Selenium (Se) is a key trace element required in small amounts in humans and animals for the function of a number of Se-dependent enzymes; however, this element can also be toxic in larger doses. Se is incorporated into proteins to provide selenoproteins, which are important antioxidant enzymes; other selenoproteins participate in the regulation of thyroid function and play a role in the immune system (Wang & Xu, 2008). Organically bound Se is considered as more bioavailable and suitable for dietary application than sodium selenite or podium selenate, the two inorganic forms of Se commonly used in the feed industry. Yeasts

naturally incorporate Se into the biomass where it is stored as selenomethionine. The organic form of Se produced in yeasts is of the similar type as that obtained from food. Recently preparation of antioxidant formula based on carotenoid forming yeasts Rhodotorula glutinis and Sporobolomyces roseus that also efficiently accumulated selenium from the growth medium was reported (Breierova et al., 2008).

In the presence of Se, carotenogenic yeast strains produced less carotene pigments. The results obtained indicate that the most dramatic change was observed in the significantly lowered levels of P-carotene, while torularhodin and torulene contents decreased to a lesser extent (Breierova et al., 2008). Previously, it has been shown that Cd, Ni, and Zn induce the opposite effect and stimulate production of P-carotene. It was found that direct incorporation of Se into yeast cells during cultivation in Se-rich medium can not be used for preparation Se-enriched yeast biomass. Instead, cultivation of the yeasts and a subsequent treatment with sodium selenite during 24h should be applied. A non-lethal and simultaneously maximum tolerated concentration of Se was determined based on the growth curves of the individual strains. A 60-ppm concentration was used with all strains, and the distribution of Se in the cells, on the surface of cells, and in the exopolymers was analyzed. The maximum Se sorption was observed with the cells of species Rhodotorula glutinis CCY 20-2-26 (17 mg/ g dry weight), while its exopolymers accumulated only 7% of the total adsorbed Se. The remaining Se was sorbed onto the fibrillar part of the cell wall and into the cells. Similarly, two other studied strains, CCY 19-6-4 and CCY 20-2-33, sorbed Se primarily into cells (63-74%) and the fibrillar part of cell wall (2-22%), whereas exopolymers bound only 12-32% of the total sorbed amount. The yeasts with high content of the carotenoid pigments and selenium may be used for the preparation of a new type of antioxidant formula that could be directly applied for various human and animal diets. Such a formula can only be produced by separate processes of the cultivation of red yeasts and a subsequent sorption of selenium into the cells (Breierova et al., 2008).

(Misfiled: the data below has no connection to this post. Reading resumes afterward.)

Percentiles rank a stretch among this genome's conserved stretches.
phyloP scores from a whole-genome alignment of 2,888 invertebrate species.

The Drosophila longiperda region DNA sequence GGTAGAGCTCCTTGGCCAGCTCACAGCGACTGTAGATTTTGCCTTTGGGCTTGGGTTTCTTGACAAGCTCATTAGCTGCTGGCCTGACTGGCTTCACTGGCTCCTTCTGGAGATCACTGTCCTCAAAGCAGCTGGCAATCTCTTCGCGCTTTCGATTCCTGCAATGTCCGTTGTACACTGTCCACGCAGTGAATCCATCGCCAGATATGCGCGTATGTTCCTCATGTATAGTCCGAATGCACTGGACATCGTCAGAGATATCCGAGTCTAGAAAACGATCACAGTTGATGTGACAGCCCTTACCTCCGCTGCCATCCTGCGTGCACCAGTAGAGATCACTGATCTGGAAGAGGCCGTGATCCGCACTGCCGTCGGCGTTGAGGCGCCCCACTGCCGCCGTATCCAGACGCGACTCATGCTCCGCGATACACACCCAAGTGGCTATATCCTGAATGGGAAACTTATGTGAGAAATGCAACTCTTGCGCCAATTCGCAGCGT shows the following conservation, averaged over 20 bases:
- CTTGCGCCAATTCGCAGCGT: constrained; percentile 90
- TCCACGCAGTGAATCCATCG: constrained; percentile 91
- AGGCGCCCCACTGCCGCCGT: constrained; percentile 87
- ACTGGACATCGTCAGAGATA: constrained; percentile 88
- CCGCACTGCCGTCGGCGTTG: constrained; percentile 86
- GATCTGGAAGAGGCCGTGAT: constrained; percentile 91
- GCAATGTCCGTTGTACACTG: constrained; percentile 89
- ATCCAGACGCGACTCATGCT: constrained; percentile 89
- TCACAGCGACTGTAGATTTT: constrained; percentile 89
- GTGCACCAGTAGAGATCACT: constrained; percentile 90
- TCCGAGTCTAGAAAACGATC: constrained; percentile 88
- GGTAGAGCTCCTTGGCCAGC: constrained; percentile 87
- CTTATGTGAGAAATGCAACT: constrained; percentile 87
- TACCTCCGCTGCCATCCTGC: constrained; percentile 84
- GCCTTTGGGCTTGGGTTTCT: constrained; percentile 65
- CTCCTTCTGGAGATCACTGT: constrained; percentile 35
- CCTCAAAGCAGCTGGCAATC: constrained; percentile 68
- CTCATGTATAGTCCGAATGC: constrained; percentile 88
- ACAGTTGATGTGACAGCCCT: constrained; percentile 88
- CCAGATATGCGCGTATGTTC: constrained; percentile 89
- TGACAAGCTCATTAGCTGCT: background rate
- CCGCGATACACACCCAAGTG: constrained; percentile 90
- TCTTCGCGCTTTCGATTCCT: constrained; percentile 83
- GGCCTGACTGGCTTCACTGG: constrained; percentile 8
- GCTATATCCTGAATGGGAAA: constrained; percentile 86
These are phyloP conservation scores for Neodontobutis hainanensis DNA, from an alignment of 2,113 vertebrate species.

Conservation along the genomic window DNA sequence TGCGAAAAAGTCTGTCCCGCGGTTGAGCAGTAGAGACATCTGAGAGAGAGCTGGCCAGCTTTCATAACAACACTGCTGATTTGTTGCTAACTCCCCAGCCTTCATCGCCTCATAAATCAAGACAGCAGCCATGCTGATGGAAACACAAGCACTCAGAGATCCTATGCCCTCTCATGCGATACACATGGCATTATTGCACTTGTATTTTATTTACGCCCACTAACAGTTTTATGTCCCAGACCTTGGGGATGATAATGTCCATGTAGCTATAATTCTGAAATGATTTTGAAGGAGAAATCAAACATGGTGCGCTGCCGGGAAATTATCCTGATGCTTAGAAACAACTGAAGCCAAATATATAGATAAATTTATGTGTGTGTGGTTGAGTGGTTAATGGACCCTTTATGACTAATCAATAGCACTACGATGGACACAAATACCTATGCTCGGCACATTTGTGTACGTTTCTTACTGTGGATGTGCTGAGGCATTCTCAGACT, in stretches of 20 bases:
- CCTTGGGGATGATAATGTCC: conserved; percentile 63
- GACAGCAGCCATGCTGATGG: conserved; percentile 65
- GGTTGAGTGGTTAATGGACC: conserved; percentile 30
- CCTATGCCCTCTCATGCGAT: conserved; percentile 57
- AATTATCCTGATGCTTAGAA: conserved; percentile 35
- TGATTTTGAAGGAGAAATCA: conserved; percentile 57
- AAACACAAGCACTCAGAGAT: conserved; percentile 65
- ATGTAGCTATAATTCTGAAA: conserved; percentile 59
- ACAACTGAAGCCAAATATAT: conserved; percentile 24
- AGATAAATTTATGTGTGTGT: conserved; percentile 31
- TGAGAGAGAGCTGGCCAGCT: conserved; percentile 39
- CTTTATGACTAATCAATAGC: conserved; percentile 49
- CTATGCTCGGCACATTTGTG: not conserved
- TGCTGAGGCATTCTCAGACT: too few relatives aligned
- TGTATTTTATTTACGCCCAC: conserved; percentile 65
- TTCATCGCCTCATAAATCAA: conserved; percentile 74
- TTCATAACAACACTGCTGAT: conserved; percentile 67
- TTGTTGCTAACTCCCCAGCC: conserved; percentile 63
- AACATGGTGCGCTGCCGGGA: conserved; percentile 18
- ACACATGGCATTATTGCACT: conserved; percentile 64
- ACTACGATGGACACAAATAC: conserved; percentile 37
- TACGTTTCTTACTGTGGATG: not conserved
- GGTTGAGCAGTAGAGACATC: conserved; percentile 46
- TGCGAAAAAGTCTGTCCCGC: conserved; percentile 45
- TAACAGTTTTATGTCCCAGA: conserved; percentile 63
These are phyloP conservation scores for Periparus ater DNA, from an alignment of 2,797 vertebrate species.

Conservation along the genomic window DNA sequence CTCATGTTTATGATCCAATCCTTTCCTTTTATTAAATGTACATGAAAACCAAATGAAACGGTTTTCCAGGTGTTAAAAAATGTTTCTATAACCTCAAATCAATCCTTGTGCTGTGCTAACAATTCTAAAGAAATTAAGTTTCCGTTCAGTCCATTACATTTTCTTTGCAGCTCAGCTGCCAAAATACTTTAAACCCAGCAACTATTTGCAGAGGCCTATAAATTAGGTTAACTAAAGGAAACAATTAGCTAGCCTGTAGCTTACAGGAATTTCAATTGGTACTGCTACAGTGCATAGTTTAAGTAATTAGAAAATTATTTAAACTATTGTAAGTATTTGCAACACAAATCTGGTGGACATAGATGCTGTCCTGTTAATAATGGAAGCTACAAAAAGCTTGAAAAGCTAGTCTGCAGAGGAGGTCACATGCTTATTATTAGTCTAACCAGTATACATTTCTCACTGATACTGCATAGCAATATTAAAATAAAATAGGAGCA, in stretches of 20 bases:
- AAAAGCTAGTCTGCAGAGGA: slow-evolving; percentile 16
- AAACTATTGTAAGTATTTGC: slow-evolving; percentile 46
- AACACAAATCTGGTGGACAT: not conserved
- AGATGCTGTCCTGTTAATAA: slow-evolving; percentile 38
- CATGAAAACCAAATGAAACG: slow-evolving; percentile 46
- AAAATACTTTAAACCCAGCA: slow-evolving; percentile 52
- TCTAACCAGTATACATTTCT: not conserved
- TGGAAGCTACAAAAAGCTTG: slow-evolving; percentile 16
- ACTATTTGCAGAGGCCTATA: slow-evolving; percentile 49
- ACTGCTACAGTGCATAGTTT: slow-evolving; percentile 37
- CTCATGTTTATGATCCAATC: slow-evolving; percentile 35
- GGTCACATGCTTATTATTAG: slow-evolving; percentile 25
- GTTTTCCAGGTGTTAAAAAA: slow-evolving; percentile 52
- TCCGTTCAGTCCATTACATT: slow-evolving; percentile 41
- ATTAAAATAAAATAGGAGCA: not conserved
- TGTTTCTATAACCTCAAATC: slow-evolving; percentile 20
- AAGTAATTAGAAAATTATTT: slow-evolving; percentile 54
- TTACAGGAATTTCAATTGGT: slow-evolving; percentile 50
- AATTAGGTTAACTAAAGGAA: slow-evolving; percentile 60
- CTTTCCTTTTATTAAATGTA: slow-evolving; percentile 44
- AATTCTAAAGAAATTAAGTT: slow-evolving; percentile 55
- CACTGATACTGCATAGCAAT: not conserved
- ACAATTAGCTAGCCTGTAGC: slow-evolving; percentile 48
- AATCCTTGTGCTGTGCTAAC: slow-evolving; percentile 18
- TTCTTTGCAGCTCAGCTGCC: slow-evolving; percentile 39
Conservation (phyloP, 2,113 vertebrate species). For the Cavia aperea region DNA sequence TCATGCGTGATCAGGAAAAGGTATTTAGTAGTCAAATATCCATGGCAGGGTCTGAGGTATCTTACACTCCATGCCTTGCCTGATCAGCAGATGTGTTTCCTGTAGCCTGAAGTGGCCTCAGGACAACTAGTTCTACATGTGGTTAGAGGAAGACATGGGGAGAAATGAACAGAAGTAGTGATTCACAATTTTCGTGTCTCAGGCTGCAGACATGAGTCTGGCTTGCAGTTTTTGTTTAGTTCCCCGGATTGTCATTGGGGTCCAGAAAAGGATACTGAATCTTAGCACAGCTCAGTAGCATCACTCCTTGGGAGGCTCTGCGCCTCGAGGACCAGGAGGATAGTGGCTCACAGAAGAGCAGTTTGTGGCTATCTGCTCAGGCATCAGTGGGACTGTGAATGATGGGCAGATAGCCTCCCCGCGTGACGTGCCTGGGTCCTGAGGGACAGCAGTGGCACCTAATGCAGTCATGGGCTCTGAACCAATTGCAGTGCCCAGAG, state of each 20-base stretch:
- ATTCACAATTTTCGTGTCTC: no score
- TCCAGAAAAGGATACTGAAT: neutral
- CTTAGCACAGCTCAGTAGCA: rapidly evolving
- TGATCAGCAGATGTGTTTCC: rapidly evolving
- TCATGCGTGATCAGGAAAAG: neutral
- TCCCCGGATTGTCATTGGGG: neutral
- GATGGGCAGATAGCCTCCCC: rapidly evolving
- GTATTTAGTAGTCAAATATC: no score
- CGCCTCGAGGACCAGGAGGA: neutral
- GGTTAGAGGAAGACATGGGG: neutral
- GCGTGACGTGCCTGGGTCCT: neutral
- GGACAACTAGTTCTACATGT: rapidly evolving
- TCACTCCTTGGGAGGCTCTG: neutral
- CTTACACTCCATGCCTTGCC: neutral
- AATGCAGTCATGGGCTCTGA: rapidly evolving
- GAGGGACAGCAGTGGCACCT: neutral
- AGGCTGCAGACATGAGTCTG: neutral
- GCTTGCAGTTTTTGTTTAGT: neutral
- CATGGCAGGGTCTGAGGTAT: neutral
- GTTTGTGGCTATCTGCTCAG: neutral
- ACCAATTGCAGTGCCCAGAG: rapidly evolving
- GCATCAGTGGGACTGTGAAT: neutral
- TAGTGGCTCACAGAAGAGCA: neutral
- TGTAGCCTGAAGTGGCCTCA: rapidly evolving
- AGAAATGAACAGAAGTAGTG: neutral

In general, there have been several reports on the enhancement of volumetric production (mg/l) as well as cellular accumulation (mg/ g) of microbial carotenoid upon supplementation of metal ions (copper, zinc, ferrous, calcium, cobalt, alluminium) in yeasts and molds (Bhosale, 2004; Buzzini et al., 2005). Trace elements have been shown to exert a selective influence on the carotenoid profile in red yeasts. It may be explained by hypothesizing a possible activation or inhibition mechanism by selected metal ions on specific carotenogenic enzymes, in particular, on specific desaturases involved in carotenoid biosynthesis, in agreement with previous studies reporting activation or inhibition by metal ions in microbial desaturases (Buzzini et al., 2005). The other explanation is based on observations that presence of heavy metals results in formation of various active oxygen radicals what, in a turn, induces generation of protective carotenoid metabolites that reduce negative behaviour of free radicals. Such strategy has been applied in several pigment­forming microorganisms to increase the yield of microbial pigments (Rapta et al., 2005; Breierova et al., 2008).